Arrow Electronics and the non-profit organisations Close the Gap and Hoops of Hope collaborate to turn used cargo containers into fully equipped digital classrooms and health clinics that can be deployed to remote areas of Africa.
The first “DigiTruck” in Africa was unveiled to the Tuleeni Orphanage in Tanzania in early August. The DigiTruck is now providing some 80 orphans at Tuleeni with a classroom full of high-quality, refurbished laptops, tablets and other IT equipment.
“Arrow Electronics is committed to finding innovative ways that technology can improve people’s lives,” said Michael J. Long, chairman, president and chief executive officer of Arrow. “From our semi-autonomous motorcar (SAM) project that enabled a quadriplegic former racecar driver to realize his dream of driving again, to this DigiTruck project that is providing orphans in sub-Saharan Africa with their first computers, Arrow is guiding innovation forward in incredible ways. Close the Gap, Hoops of Hope and Neema International’s Tuleeni Orphanage are doing great work, and Arrow is fortunate to collaborate with such inspiring organisations.”
According to UNESCO, more than 182 million adults in sub-Saharan Africa are unable to read or write, and 48 million young people are illiterate.1 Access to information and communication technology is critical to improving a country’s educational and economic prospects. However, high equipment costs, poor infrastructure and limited proficiency all prevent this much-needed technology from reaching many parts of Africa.
“For more than 10 years, Close the Gap has been removing barriers to digital literacy in developing countries. More than 75 percent of the population in Africa live in rural communities where infrastructure presents a huge barrier—modern information and communication technologies coupled with solar-powered solutions like the DigiTruck are able to help bridge this digital divide and to bring quality training and education to remote communities. With the support of partners like Arrow Electronics, Close the Gap is honoured to be a part of the work of Tuleeni Orphanage and make a positive impact in the lives of these orphans,” said Olivier Vanden Eynde, founder and managing director of Close the Gap.
The DigiTruck can accommodate up to 18 students at a time in a classroom setting. It is equipped with solar panels capable of fully powering it for several days at a time so it can reach remote rural villages with no electricity. The DigiTruck is also triple-insulated to protect against the heat and secured with double steel doors and bolted window shutters. Donated IT equipment refurbished by Arrow’s Value Recovery business inside the DigiTruck includes laptops, tablets, printers, routers and a LED TV flat-screen monitor. Local workers in Arusha, Tanzania helped to build the truck.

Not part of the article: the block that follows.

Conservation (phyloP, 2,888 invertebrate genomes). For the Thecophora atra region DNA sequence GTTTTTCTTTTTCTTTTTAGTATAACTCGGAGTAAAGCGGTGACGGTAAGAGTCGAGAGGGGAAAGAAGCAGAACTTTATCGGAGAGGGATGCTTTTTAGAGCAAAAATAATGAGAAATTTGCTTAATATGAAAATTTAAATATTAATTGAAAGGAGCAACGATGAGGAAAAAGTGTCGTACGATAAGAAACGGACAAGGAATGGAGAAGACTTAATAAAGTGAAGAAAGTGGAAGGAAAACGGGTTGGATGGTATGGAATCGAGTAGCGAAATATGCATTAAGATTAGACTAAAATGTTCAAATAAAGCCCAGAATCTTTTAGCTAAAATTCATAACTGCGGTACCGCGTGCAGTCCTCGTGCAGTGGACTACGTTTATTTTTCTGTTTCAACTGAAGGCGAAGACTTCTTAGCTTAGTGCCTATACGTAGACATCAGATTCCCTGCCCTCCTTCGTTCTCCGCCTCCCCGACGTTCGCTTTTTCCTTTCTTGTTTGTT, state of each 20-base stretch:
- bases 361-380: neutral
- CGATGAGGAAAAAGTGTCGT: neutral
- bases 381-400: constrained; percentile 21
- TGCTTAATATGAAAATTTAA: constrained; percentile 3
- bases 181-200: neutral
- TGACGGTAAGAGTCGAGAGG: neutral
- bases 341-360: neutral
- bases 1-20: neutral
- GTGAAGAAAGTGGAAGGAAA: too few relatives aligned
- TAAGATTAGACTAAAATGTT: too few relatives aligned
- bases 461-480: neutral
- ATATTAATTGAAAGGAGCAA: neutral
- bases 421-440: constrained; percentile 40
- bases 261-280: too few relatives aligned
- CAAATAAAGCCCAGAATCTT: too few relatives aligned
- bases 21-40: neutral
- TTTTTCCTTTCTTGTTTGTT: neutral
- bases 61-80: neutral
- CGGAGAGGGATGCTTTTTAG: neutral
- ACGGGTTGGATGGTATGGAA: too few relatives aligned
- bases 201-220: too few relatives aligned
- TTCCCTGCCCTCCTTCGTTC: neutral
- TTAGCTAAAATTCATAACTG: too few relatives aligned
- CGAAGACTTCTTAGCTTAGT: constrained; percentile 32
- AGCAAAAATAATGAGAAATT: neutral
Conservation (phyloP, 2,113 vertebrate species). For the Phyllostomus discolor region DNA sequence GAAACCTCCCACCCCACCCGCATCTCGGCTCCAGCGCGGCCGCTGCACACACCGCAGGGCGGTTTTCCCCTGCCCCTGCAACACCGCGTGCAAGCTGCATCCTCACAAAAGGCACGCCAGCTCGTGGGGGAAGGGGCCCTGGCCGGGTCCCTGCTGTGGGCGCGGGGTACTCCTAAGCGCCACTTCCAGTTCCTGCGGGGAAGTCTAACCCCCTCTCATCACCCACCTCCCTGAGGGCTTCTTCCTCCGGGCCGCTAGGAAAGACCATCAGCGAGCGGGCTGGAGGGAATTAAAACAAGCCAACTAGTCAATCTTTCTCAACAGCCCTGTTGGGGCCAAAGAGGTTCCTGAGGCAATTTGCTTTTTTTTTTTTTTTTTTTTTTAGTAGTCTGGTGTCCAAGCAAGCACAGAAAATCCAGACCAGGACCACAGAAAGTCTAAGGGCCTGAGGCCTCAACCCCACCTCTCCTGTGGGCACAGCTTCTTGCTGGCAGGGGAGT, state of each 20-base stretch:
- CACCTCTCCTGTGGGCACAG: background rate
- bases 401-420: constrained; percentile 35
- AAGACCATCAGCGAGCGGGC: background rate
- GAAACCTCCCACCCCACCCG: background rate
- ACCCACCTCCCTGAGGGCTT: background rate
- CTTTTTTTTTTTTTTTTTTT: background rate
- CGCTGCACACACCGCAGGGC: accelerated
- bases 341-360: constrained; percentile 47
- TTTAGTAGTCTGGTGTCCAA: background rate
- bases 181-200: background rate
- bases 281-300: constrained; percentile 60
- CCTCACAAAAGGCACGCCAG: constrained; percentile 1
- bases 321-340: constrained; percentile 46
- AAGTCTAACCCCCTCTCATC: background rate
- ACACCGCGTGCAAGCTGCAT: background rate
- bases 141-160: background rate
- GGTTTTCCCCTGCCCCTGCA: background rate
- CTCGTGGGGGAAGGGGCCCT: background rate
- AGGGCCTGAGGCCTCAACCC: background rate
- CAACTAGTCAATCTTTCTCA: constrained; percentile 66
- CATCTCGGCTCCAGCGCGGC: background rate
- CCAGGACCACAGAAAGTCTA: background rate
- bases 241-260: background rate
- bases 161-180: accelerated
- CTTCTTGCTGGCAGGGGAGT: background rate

“Arrow Electronics and Close the Gap have the power to turn lives around,” said Mandy Stein, the founder and executive director of Neema International, the organisation supporting the Tuleeni Orphanage. “They are changing my kids’ worlds—with the computers and DigiTruck, their dreams now are within reach.”
The DigiTruck will spend the next several months at the Tuleeni Orphanage before moving onto its next location in 2016. Arrow will donate all of the laptops and IT equipment to the Tuleeni Orphanage when the DigiTruck moves on, providing a permanent learning environment for the orphans. Arrow will also outfit the DigiTruck with additional refurbished equipment for its next stops.
Working together, Arrow and Close the Gap plan to build and deploy a number of additional DigiTrucks throughout Africa. In fact, following Arrow’s sponsorship of Close the Gap’s first DigiTruck, four other companies pledged to sponsor similar units.
Arrow’s Value Recovery business, which donated the refurbished electronic devices inside the DigiTruck, works with its customers to securely refurbish computers, tablets, smartphones and other electronic devices for additional use, or repurpose their still-valuable component parts for other uses. Whenever possible, Arrow emphasizes extending the life of these devices by selling them, redeploying them within organisations or donating them.
Tuleeni Orphanage and Neema International